News.Oct 23, 2018

Avoiding the 2 degree rise: New climate security hub to support wise decision-making

What happens to water risks in a warmer world? In its most recent report, the UN Intergovernmental Panel on Climate Change compares the consequences of a 2 degree-temperature rise instead of a 1.5-degree rise. Freshwater availability is one area where the difference is most evident.

Dead Tree on Dry Lake Bed
A dead tree poking from the dry bed of Lake Isabella in California. Shot at the height of the drought in 2014.

If the temperature increase can be limited to 1.5 degrees, the proportion of the global population exposed to water stress is 50 per cent lower than at 2 degrees. At 2 degrees, millions more also risk poverty and food scarcity, the report says.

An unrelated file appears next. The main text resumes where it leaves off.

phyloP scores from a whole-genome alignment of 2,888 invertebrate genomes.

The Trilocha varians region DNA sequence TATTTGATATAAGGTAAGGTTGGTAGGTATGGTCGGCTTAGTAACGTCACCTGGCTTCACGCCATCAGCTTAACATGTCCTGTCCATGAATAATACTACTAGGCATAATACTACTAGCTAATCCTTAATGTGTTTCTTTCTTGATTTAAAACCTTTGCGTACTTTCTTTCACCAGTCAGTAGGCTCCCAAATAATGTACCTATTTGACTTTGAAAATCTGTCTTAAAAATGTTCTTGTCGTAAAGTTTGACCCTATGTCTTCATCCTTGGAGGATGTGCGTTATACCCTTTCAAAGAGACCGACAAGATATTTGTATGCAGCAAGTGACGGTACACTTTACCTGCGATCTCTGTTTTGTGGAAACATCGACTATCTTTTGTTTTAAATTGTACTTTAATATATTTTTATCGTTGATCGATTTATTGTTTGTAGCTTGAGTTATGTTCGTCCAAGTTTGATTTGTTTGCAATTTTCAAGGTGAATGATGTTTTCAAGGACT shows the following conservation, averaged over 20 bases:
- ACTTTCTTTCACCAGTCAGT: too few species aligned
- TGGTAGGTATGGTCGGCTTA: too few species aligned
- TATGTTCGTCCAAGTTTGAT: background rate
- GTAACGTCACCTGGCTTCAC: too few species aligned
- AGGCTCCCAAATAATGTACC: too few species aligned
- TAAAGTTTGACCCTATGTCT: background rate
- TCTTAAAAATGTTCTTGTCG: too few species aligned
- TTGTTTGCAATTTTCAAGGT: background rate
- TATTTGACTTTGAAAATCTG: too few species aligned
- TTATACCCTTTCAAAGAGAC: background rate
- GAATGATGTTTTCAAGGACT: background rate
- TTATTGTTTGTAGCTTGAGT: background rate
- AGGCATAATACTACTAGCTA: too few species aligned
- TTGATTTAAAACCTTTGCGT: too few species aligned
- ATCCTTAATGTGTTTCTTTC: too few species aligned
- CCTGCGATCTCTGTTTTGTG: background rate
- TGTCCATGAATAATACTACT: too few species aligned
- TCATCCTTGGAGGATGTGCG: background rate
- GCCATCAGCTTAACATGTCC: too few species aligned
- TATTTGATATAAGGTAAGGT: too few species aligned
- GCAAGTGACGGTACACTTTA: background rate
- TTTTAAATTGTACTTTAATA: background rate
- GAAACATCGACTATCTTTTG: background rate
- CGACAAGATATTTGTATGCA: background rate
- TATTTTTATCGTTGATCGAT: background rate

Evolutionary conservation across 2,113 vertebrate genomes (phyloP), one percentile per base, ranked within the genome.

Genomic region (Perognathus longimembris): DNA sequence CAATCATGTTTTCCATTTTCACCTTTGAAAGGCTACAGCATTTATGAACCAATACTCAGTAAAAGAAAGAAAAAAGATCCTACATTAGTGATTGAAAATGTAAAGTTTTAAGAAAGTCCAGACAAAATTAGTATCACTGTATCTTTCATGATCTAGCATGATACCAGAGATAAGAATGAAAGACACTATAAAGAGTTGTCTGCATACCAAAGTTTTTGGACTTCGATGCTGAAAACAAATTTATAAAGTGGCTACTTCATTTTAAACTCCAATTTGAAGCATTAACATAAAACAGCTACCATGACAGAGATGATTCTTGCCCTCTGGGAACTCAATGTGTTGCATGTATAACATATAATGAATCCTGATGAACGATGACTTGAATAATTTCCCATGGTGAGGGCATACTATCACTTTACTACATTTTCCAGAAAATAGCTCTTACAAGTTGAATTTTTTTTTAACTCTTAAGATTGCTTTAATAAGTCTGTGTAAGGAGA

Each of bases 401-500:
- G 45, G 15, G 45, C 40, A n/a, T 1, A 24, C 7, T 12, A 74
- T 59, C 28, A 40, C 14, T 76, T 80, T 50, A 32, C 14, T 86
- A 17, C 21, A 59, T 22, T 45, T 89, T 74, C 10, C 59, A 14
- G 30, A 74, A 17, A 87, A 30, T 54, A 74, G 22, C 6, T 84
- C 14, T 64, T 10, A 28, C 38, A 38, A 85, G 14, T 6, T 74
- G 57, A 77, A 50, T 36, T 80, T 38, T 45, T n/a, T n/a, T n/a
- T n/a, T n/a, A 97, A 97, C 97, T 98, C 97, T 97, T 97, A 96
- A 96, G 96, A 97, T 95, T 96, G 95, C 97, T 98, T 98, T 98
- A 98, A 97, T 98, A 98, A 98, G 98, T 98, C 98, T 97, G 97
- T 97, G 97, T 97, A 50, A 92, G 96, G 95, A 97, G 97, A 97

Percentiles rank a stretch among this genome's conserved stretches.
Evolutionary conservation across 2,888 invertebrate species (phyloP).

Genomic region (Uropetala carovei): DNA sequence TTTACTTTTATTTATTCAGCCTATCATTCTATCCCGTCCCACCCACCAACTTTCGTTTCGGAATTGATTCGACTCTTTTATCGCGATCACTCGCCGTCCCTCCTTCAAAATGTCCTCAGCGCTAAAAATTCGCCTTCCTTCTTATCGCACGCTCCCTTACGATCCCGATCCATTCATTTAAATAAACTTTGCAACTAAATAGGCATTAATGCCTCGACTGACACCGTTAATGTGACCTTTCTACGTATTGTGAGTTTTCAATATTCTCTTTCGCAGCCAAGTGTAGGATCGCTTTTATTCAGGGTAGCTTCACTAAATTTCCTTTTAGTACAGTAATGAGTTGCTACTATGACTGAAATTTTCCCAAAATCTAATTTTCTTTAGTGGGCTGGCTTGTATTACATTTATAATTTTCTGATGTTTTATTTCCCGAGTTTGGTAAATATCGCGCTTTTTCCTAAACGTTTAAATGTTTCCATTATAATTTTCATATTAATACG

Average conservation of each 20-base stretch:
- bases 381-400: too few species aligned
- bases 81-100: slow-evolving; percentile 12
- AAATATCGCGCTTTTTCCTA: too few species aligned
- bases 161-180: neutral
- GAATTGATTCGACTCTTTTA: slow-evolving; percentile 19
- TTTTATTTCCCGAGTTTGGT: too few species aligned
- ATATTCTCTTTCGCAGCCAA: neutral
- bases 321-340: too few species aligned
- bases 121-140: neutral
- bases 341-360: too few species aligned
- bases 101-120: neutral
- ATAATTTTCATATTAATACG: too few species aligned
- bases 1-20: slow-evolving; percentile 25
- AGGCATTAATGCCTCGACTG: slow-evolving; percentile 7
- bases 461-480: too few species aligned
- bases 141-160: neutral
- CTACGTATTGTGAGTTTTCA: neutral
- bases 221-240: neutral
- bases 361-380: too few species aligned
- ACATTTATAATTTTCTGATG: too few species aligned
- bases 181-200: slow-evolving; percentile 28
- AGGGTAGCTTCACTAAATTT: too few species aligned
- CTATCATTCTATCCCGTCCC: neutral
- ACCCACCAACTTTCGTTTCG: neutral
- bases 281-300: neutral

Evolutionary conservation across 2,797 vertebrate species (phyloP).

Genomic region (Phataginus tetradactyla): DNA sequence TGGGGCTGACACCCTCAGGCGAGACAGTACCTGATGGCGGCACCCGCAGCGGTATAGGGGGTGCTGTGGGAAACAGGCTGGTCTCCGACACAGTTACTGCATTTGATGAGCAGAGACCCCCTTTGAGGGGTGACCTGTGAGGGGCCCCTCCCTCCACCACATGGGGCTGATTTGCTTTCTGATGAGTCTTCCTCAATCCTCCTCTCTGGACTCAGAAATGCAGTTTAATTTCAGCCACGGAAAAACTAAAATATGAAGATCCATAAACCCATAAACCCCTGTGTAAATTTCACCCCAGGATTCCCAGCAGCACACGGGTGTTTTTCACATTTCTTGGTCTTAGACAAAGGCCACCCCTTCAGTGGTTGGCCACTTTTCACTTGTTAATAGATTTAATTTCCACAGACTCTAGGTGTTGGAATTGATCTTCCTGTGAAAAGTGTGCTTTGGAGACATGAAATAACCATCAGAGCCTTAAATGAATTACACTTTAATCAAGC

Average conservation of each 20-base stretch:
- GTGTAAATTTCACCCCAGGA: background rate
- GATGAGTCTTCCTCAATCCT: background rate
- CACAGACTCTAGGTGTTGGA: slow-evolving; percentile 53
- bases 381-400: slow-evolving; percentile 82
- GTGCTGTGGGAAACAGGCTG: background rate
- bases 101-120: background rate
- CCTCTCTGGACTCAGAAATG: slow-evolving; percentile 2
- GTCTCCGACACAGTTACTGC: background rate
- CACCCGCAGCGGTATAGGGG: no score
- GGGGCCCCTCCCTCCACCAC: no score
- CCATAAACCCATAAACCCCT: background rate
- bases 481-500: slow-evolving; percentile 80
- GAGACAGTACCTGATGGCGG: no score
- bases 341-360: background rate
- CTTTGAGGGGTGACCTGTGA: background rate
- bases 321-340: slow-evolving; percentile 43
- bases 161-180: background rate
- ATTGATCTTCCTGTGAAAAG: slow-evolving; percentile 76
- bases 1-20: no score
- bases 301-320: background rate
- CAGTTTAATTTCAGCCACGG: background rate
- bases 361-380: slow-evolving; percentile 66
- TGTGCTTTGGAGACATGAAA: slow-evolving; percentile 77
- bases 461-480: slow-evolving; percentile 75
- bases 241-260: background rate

Still, much more research is needed on the growing risks linked to climate change, not least to understand the complex connection between ecosystem degradation, social vulnerability and security threats. This requires a systems approach and collaboration between different institutions and many academic fields. The research must also be easily accessible to policy-makers and the general public.

To contribute to this, the Stockholm Climate Security Hub was launched on 30 August during World Water Week, as an initiative of the Swedish Ministry for Foreign Affairs. The hub brings together four leading research institutes and think-tanks: SIWI, Stockholm Environment Institute (SEI), Stockholm International Peace Research Institute (SIPRI) and Stockholm Resilience Centre at Stockholm University (SRC).

The aim is to collaborate on research and analysis to provide evidence-based support for decision-makers on a wide range of issues related to climate change and security. According to the UN Intergovernmental Panel on Climate Change, the world could experience a 1.5-degree temperature rise already in 2030. Our common future depends on our ability to make wise decisions today.